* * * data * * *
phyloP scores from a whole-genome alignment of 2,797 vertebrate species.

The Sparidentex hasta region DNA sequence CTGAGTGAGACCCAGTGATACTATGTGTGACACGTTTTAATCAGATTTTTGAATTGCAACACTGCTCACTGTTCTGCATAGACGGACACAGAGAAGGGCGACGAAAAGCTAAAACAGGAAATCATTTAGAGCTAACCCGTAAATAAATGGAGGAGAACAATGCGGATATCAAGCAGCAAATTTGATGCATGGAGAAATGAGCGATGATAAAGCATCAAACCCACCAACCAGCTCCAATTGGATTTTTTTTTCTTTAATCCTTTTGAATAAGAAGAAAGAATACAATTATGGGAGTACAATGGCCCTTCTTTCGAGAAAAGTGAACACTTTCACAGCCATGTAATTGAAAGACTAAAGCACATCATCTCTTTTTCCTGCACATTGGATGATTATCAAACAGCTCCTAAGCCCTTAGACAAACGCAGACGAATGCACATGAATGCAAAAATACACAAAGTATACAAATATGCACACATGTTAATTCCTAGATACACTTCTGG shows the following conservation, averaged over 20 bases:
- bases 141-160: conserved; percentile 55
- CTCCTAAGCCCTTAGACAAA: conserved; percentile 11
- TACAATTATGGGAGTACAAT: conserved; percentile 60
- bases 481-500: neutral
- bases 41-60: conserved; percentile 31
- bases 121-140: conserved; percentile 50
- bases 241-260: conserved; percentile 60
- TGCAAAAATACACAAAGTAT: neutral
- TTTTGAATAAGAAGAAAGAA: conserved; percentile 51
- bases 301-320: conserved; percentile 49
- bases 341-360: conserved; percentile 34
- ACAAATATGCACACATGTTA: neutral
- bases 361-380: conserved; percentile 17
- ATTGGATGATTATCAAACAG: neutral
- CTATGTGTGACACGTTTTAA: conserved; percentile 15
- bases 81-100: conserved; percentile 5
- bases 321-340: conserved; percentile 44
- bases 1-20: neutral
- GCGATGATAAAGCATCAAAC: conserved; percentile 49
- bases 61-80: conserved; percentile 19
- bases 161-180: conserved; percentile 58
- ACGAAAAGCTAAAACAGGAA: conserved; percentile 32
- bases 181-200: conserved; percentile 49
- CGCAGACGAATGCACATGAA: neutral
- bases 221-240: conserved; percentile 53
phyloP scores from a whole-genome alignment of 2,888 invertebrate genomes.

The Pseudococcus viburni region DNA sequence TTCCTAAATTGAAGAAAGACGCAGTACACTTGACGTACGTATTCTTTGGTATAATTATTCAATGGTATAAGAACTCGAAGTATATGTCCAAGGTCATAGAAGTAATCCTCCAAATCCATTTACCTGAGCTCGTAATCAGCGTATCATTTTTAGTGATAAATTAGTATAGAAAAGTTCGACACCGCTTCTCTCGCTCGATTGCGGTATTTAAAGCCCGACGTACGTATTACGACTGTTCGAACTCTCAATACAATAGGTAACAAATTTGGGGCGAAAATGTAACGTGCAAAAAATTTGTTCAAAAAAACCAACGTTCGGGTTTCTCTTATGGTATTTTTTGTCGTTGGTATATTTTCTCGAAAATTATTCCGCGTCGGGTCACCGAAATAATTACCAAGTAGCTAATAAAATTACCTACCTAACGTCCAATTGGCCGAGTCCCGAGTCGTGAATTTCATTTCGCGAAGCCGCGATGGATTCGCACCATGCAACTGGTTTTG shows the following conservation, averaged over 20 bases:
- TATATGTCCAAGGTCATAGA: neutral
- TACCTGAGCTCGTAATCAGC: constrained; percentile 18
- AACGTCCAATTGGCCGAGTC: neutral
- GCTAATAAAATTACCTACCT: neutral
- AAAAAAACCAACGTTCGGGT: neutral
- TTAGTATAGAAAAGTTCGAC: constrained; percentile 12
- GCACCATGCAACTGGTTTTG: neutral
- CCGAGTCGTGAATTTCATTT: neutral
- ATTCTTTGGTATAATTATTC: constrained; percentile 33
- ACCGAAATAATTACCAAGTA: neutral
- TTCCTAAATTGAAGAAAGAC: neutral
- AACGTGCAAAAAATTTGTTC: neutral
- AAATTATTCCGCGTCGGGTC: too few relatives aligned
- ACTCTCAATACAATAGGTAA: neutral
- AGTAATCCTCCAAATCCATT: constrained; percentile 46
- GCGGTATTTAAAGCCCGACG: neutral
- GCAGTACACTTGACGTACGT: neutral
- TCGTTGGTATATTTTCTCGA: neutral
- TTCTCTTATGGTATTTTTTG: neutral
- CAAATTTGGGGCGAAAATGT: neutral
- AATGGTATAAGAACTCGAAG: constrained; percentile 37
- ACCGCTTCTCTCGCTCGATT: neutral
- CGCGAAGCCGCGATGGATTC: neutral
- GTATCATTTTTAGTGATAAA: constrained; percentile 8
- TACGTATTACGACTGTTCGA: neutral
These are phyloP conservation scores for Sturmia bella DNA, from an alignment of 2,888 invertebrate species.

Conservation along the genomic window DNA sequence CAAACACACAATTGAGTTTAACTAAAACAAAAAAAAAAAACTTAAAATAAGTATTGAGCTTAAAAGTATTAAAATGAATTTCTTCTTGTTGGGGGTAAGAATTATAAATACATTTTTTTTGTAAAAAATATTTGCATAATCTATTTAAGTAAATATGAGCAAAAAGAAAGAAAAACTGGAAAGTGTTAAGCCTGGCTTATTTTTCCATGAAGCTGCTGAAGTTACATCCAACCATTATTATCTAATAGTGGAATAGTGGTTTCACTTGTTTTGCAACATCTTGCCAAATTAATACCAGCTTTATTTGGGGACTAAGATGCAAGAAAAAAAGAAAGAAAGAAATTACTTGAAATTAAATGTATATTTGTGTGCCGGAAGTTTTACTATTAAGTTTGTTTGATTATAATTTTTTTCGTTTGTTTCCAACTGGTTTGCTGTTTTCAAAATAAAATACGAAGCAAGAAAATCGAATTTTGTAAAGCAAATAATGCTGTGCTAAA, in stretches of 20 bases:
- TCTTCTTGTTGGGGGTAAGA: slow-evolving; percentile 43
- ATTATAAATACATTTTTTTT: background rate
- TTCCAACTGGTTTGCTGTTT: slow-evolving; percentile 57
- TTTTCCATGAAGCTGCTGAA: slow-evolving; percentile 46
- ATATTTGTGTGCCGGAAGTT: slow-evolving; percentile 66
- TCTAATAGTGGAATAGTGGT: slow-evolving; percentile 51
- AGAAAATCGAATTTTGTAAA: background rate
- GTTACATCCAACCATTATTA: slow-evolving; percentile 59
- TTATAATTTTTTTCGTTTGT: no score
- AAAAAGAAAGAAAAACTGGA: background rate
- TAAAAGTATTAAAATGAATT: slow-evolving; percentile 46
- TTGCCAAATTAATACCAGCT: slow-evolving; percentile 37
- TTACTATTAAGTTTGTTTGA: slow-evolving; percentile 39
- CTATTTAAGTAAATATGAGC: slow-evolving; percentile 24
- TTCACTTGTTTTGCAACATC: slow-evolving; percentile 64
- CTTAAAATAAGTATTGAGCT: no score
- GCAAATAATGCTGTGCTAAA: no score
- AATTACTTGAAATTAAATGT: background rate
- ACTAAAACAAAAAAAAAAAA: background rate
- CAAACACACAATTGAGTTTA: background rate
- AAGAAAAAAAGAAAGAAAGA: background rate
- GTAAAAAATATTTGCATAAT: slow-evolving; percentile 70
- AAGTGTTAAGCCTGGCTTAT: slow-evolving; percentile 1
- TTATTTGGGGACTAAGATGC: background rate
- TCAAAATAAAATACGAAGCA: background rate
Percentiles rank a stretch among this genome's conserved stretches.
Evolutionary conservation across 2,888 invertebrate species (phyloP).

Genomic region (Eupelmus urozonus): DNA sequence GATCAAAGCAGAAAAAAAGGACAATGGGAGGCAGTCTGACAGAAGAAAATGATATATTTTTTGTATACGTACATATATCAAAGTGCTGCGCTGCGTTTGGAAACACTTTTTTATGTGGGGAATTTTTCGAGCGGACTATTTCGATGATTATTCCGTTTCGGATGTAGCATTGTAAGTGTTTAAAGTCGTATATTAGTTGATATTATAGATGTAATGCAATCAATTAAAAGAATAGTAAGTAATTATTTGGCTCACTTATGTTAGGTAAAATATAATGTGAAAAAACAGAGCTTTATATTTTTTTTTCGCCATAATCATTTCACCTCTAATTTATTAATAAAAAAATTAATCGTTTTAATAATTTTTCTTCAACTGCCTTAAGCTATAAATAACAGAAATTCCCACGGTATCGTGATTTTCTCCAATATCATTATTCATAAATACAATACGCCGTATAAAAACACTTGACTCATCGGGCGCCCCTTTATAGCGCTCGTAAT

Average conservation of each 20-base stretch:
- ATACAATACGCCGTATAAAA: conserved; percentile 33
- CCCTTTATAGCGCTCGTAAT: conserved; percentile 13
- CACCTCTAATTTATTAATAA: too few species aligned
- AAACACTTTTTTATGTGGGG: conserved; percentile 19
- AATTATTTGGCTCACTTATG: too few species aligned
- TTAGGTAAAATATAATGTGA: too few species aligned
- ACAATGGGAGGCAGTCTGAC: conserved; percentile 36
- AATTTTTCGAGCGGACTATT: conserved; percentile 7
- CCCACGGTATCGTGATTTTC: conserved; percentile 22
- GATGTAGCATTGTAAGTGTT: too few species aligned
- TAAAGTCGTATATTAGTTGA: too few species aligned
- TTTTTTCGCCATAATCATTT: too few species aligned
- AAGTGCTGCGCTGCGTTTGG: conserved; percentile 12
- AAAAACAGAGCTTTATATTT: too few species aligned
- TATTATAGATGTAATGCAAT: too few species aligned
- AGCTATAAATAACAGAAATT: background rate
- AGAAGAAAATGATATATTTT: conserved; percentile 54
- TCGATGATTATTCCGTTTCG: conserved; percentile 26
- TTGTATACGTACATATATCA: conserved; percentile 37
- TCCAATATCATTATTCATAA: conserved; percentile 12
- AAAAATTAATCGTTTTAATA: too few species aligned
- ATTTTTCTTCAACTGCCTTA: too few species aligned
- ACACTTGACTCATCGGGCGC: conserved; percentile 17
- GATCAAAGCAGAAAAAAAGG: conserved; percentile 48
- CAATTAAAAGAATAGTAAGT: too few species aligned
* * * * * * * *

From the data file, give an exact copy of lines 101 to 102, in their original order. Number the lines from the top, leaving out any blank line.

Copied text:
- AGCTATAAATAACAGAAATT: background rate
- AGAAGAAAATGATATATTTT: conserved; percentile 54